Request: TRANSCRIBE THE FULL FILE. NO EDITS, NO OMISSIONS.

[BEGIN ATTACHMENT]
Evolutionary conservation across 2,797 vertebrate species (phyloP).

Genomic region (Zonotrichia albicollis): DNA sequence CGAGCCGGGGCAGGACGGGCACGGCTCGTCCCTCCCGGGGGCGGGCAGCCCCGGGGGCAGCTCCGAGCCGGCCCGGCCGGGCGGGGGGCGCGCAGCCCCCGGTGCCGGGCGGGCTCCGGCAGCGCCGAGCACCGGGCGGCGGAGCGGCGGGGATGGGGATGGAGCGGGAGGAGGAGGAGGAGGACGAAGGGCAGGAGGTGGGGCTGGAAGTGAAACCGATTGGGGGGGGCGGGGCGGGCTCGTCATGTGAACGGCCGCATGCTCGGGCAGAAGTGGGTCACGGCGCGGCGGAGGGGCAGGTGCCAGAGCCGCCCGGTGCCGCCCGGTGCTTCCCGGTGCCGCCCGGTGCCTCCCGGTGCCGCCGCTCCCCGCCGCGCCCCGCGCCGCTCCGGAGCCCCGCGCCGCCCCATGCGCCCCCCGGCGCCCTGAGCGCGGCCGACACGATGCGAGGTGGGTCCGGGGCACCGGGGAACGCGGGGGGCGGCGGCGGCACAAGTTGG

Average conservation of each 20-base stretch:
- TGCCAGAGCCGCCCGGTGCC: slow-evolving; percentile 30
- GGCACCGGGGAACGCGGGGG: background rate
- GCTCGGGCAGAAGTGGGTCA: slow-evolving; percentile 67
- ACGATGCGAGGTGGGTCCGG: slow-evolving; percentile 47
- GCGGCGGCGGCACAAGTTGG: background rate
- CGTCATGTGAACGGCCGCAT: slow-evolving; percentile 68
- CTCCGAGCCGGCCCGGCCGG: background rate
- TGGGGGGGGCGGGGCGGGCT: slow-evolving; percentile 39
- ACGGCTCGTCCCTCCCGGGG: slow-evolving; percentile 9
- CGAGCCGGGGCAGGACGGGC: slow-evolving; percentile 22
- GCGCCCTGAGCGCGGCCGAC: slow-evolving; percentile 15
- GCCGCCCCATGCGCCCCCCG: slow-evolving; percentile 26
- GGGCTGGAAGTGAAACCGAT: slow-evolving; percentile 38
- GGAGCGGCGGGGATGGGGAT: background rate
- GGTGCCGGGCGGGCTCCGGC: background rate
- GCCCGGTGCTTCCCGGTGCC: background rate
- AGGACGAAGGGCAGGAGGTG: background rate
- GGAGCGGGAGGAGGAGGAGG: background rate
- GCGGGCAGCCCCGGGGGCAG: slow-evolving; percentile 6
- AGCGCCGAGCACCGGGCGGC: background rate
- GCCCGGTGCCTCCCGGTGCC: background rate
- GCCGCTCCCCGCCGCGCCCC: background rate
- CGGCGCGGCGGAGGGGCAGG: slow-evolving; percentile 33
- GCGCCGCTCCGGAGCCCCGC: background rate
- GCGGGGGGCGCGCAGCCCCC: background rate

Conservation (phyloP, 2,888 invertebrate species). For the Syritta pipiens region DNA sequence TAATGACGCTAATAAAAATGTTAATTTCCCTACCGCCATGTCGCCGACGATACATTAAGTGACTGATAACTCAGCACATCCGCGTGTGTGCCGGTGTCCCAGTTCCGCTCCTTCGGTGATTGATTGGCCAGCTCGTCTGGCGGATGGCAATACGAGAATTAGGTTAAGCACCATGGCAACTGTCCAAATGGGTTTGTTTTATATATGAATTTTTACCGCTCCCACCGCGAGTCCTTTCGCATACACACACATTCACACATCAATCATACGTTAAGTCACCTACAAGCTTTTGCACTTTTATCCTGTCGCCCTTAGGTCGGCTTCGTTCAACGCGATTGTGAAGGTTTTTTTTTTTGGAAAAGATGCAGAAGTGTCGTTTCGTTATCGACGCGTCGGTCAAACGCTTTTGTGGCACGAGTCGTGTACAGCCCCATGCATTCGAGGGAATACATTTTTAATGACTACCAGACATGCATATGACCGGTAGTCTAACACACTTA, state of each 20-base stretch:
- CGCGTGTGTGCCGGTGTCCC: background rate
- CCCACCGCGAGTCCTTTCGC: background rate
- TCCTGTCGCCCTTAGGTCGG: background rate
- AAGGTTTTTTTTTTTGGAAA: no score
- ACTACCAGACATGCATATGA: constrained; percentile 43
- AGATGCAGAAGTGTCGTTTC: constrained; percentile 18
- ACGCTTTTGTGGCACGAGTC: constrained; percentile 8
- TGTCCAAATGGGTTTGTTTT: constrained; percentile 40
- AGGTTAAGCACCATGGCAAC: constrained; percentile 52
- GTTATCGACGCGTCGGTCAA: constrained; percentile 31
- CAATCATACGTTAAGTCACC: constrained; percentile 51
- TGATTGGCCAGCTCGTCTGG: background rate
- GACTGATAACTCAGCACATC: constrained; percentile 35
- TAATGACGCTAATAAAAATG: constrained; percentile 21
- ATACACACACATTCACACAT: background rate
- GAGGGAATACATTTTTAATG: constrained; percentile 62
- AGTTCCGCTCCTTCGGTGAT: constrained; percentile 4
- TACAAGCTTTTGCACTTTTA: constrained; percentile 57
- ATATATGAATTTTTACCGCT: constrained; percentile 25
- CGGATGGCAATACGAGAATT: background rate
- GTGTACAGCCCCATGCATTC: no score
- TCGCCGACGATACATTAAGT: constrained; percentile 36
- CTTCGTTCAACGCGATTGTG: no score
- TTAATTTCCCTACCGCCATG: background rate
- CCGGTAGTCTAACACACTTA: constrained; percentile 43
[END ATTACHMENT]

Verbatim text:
Evolutionary conservation across 2,797 vertebrate species (phyloP).

Genomic region (Zonotrichia albicollis): DNA sequence CGAGCCGGGGCAGGACGGGCACGGCTCGTCCCTCCCGGGGGCGGGCAGCCCCGGGGGCAGCTCCGAGCCGGCCCGGCCGGGCGGGGGGCGCGCAGCCCCCGGTGCCGGGCGGGCTCCGGCAGCGCCGAGCACCGGGCGGCGGAGCGGCGGGGATGGGGATGGAGCGGGAGGAGGAGGAGGAGGACGAAGGGCAGGAGGTGGGGCTGGAAGTGAAACCGATTGGGGGGGGCGGGGCGGGCTCGTCATGTGAACGGCCGCATGCTCGGGCAGAAGTGGGTCACGGCGCGGCGGAGGGGCAGGTGCCAGAGCCGCCCGGTGCCGCCCGGTGCTTCCCGGTGCCGCCCGGTGCCTCCCGGTGCCGCCGCTCCCCGCCGCGCCCCGCGCCGCTCCGGAGCCCCGCGCCGCCCCATGCGCCCCCCGGCGCCCTGAGCGCGGCCGACACGATGCGAGGTGGGTCCGGGGCACCGGGGAACGCGGGGGGCGGCGGCGGCACAAGTTGG

Average conservation of each 20-base stretch:
- TGCCAGAGCCGCCCGGTGCC: slow-evolving; percentile 30
- GGCACCGGGGAACGCGGGGG: background rate
- GCTCGGGCAGAAGTGGGTCA: slow-evolving; percentile 67
- ACGATGCGAGGTGGGTCCGG: slow-evolving; percentile 47
- GCGGCGGCGGCACAAGTTGG: background rate
- CGTCATGTGAACGGCCGCAT: slow-evolving; percentile 68
- CTCCGAGCCGGCCCGGCCGG: background rate
- TGGGGGGGGCGGGGCGGGCT: slow-evolving; percentile 39
- ACGGCTCGTCCCTCCCGGGG: slow-evolving; percentile 9
- CGAGCCGGGGCAGGACGGGC: slow-evolving; percentile 22
- GCGCCCTGAGCGCGGCCGAC: slow-evolving; percentile 15
- GCCGCCCCATGCGCCCCCCG: slow-evolving; percentile 26
- GGGCTGGAAGTGAAACCGAT: slow-evolving; percentile 38
- GGAGCGGCGGGGATGGGGAT: background rate
- GGTGCCGGGCGGGCTCCGGC: background rate
- GCCCGGTGCTTCCCGGTGCC: background rate
- AGGACGAAGGGCAGGAGGTG: background rate
- GGAGCGGGAGGAGGAGGAGG: background rate
- GCGGGCAGCCCCGGGGGCAG: slow-evolving; percentile 6
- AGCGCCGAGCACCGGGCGGC: background rate
- GCCCGGTGCCTCCCGGTGCC: background rate
- GCCGCTCCCCGCCGCGCCCC: background rate
- CGGCGCGGCGGAGGGGCAGG: slow-evolving; percentile 33
- GCGCCGCTCCGGAGCCCCGC: background rate
- GCGGGGGGCGCGCAGCCCCC: background rate

Conservation (phyloP, 2,888 invertebrate species). For the Syritta pipiens region DNA sequence TAATGACGCTAATAAAAATGTTAATTTCCCTACCGCCATGTCGCCGACGATACATTAAGTGACTGATAACTCAGCACATCCGCGTGTGTGCCGGTGTCCCAGTTCCGCTCCTTCGGTGATTGATTGGCCAGCTCGTCTGGCGGATGGCAATACGAGAATTAGGTTAAGCACCATGGCAACTGTCCAAATGGGTTTGTTTTATATATGAATTTTTACCGCTCCCACCGCGAGTCCTTTCGCATACACACACATTCACACATCAATCATACGTTAAGTCACCTACAAGCTTTTGCACTTTTATCCTGTCGCCCTTAGGTCGGCTTCGTTCAACGCGATTGTGAAGGTTTTTTTTTTTGGAAAAGATGCAGAAGTGTCGTTTCGTTATCGACGCGTCGGTCAAACGCTTTTGTGGCACGAGTCGTGTACAGCCCCATGCATTCGAGGGAATACATTTTTAATGACTACCAGACATGCATATGACCGGTAGTCTAACACACTTA, state of each 20-base stretch:
- CGCGTGTGTGCCGGTGTCCC: background rate
- CCCACCGCGAGTCCTTTCGC: background rate
- TCCTGTCGCCCTTAGGTCGG: background rate
- AAGGTTTTTTTTTTTGGAAA: no score
- ACTACCAGACATGCATATGA: constrained; percentile 43
- AGATGCAGAAGTGTCGTTTC: constrained; percentile 18
- ACGCTTTTGTGGCACGAGTC: constrained; percentile 8
- TGTCCAAATGGGTTTGTTTT: constrained; percentile 40
- AGGTTAAGCACCATGGCAAC: constrained; percentile 52
- GTTATCGACGCGTCGGTCAA: constrained; percentile 31
- CAATCATACGTTAAGTCACC: constrained; percentile 51
- TGATTGGCCAGCTCGTCTGG: background rate
- GACTGATAACTCAGCACATC: constrained; percentile 35
- TAATGACGCTAATAAAAATG: constrained; percentile 21
- ATACACACACATTCACACAT: background rate
- GAGGGAATACATTTTTAATG: constrained; percentile 62
- AGTTCCGCTCCTTCGGTGAT: constrained; percentile 4
- TACAAGCTTTTGCACTTTTA: constrained; percentile 57
- ATATATGAATTTTTACCGCT: constrained; percentile 25
- CGGATGGCAATACGAGAATT: background rate
- GTGTACAGCCCCATGCATTC: no score
- TCGCCGACGATACATTAAGT: constrained; percentile 36
- CTTCGTTCAACGCGATTGTG: no score
- TTAATTTCCCTACCGCCATG: background rate
- CCGGTAGTCTAACACACTTA: constrained; percentile 43